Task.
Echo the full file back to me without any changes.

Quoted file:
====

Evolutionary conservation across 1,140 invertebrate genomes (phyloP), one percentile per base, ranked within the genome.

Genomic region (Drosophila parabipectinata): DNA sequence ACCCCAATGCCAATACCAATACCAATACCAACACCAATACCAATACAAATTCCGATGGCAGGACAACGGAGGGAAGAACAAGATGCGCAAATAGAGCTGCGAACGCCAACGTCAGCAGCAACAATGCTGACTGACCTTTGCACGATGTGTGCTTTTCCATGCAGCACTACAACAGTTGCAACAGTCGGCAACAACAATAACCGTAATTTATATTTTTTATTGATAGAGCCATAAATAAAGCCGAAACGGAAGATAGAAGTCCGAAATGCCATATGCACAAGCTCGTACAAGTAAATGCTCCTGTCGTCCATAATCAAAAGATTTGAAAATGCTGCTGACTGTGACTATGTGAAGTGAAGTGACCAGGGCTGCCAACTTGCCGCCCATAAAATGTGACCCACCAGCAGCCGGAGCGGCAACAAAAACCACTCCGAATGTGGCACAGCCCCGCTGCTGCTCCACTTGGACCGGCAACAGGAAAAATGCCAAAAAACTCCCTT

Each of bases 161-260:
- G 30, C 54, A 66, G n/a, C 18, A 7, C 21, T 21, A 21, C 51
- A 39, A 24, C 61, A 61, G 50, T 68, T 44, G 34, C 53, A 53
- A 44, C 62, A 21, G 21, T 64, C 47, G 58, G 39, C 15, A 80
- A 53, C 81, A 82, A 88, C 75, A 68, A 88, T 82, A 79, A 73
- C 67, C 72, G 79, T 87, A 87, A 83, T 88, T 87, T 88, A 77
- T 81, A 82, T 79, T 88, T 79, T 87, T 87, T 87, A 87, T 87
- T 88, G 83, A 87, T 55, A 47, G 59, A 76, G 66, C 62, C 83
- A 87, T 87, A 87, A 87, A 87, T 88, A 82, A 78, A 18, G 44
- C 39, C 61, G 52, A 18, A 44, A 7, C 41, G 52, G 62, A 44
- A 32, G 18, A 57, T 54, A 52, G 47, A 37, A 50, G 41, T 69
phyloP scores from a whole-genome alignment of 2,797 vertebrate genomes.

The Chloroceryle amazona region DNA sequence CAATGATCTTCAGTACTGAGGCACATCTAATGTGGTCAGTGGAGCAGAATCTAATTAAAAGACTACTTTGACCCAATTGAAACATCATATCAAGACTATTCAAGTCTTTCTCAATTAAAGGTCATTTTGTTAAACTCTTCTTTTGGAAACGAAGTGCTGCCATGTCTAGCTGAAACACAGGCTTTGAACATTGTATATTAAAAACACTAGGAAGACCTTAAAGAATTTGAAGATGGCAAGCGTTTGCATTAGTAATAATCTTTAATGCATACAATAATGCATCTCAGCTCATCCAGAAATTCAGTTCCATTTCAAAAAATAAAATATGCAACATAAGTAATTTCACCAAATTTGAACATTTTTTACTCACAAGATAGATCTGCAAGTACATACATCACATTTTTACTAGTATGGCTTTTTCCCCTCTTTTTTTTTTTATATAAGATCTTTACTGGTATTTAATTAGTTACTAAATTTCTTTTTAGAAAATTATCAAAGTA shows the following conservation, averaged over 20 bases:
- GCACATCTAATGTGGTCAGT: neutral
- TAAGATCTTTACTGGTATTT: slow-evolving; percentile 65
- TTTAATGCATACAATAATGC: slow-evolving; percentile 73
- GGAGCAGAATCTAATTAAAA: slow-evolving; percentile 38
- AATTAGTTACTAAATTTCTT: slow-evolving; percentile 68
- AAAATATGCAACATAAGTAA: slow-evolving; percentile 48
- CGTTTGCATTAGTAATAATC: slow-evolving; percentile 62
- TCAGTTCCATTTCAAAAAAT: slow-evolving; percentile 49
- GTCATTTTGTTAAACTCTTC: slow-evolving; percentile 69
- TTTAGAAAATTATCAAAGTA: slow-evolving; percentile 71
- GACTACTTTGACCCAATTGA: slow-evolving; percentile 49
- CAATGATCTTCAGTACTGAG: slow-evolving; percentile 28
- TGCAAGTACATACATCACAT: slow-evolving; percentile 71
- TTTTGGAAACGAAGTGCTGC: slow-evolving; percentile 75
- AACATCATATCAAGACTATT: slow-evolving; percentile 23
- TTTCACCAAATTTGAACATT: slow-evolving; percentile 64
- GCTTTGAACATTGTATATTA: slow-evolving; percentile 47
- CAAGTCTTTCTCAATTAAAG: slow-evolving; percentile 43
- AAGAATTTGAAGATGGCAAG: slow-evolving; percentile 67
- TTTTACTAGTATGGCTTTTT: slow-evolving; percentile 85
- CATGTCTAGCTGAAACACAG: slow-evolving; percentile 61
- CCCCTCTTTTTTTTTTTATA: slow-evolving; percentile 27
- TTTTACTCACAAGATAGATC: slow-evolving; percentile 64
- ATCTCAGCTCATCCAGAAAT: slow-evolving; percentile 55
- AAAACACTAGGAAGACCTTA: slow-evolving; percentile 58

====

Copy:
Evolutionary conservation across 1,140 invertebrate genomes (phyloP), one percentile per base, ranked within the genome.

Genomic region (Drosophila parabipectinata): DNA sequence ACCCCAATGCCAATACCAATACCAATACCAACACCAATACCAATACAAATTCCGATGGCAGGACAACGGAGGGAAGAACAAGATGCGCAAATAGAGCTGCGAACGCCAACGTCAGCAGCAACAATGCTGACTGACCTTTGCACGATGTGTGCTTTTCCATGCAGCACTACAACAGTTGCAACAGTCGGCAACAACAATAACCGTAATTTATATTTTTTATTGATAGAGCCATAAATAAAGCCGAAACGGAAGATAGAAGTCCGAAATGCCATATGCACAAGCTCGTACAAGTAAATGCTCCTGTCGTCCATAATCAAAAGATTTGAAAATGCTGCTGACTGTGACTATGTGAAGTGAAGTGACCAGGGCTGCCAACTTGCCGCCCATAAAATGTGACCCACCAGCAGCCGGAGCGGCAACAAAAACCACTCCGAATGTGGCACAGCCCCGCTGCTGCTCCACTTGGACCGGCAACAGGAAAAATGCCAAAAAACTCCCTT

Each of bases 161-260:
- G 30, C 54, A 66, G n/a, C 18, A 7, C 21, T 21, A 21, C 51
- A 39, A 24, C 61, A 61, G 50, T 68, T 44, G 34, C 53, A 53
- A 44, C 62, A 21, G 21, T 64, C 47, G 58, G 39, C 15, A 80
- A 53, C 81, A 82, A 88, C 75, A 68, A 88, T 82, A 79, A 73
- C 67, C 72, G 79, T 87, A 87, A 83, T 88, T 87, T 88, A 77
- T 81, A 82, T 79, T 88, T 79, T 87, T 87, T 87, A 87, T 87
- T 88, G 83, A 87, T 55, A 47, G 59, A 76, G 66, C 62, C 83
- A 87, T 87, A 87, A 87, A 87, T 88, A 82, A 78, A 18, G 44
- C 39, C 61, G 52, A 18, A 44, A 7, C 41, G 52, G 62, A 44
- A 32, G 18, A 57, T 54, A 52, G 47, A 37, A 50, G 41, T 69
phyloP scores from a whole-genome alignment of 2,797 vertebrate genomes.

The Chloroceryle amazona region DNA sequence CAATGATCTTCAGTACTGAGGCACATCTAATGTGGTCAGTGGAGCAGAATCTAATTAAAAGACTACTTTGACCCAATTGAAACATCATATCAAGACTATTCAAGTCTTTCTCAATTAAAGGTCATTTTGTTAAACTCTTCTTTTGGAAACGAAGTGCTGCCATGTCTAGCTGAAACACAGGCTTTGAACATTGTATATTAAAAACACTAGGAAGACCTTAAAGAATTTGAAGATGGCAAGCGTTTGCATTAGTAATAATCTTTAATGCATACAATAATGCATCTCAGCTCATCCAGAAATTCAGTTCCATTTCAAAAAATAAAATATGCAACATAAGTAATTTCACCAAATTTGAACATTTTTTACTCACAAGATAGATCTGCAAGTACATACATCACATTTTTACTAGTATGGCTTTTTCCCCTCTTTTTTTTTTTATATAAGATCTTTACTGGTATTTAATTAGTTACTAAATTTCTTTTTAGAAAATTATCAAAGTA shows the following conservation, averaged over 20 bases:
- GCACATCTAATGTGGTCAGT: neutral
- TAAGATCTTTACTGGTATTT: slow-evolving; percentile 65
- TTTAATGCATACAATAATGC: slow-evolving; percentile 73
- GGAGCAGAATCTAATTAAAA: slow-evolving; percentile 38
- AATTAGTTACTAAATTTCTT: slow-evolving; percentile 68
- AAAATATGCAACATAAGTAA: slow-evolving; percentile 48
- CGTTTGCATTAGTAATAATC: slow-evolving; percentile 62
- TCAGTTCCATTTCAAAAAAT: slow-evolving; percentile 49
- GTCATTTTGTTAAACTCTTC: slow-evolving; percentile 69
- TTTAGAAAATTATCAAAGTA: slow-evolving; percentile 71
- GACTACTTTGACCCAATTGA: slow-evolving; percentile 49
- CAATGATCTTCAGTACTGAG: slow-evolving; percentile 28
- TGCAAGTACATACATCACAT: slow-evolving; percentile 71
- TTTTGGAAACGAAGTGCTGC: slow-evolving; percentile 75
- AACATCATATCAAGACTATT: slow-evolving; percentile 23
- TTTCACCAAATTTGAACATT: slow-evolving; percentile 64
- GCTTTGAACATTGTATATTA: slow-evolving; percentile 47
- CAAGTCTTTCTCAATTAAAG: slow-evolving; percentile 43
- AAGAATTTGAAGATGGCAAG: slow-evolving; percentile 67
- TTTTACTAGTATGGCTTTTT: slow-evolving; percentile 85
- CATGTCTAGCTGAAACACAG: slow-evolving; percentile 61
- CCCCTCTTTTTTTTTTTATA: slow-evolving; percentile 27
- TTTTACTCACAAGATAGATC: slow-evolving; percentile 64
- ATCTCAGCTCATCCAGAAAT: slow-evolving; percentile 55
- AAAACACTAGGAAGACCTTA: slow-evolving; percentile 58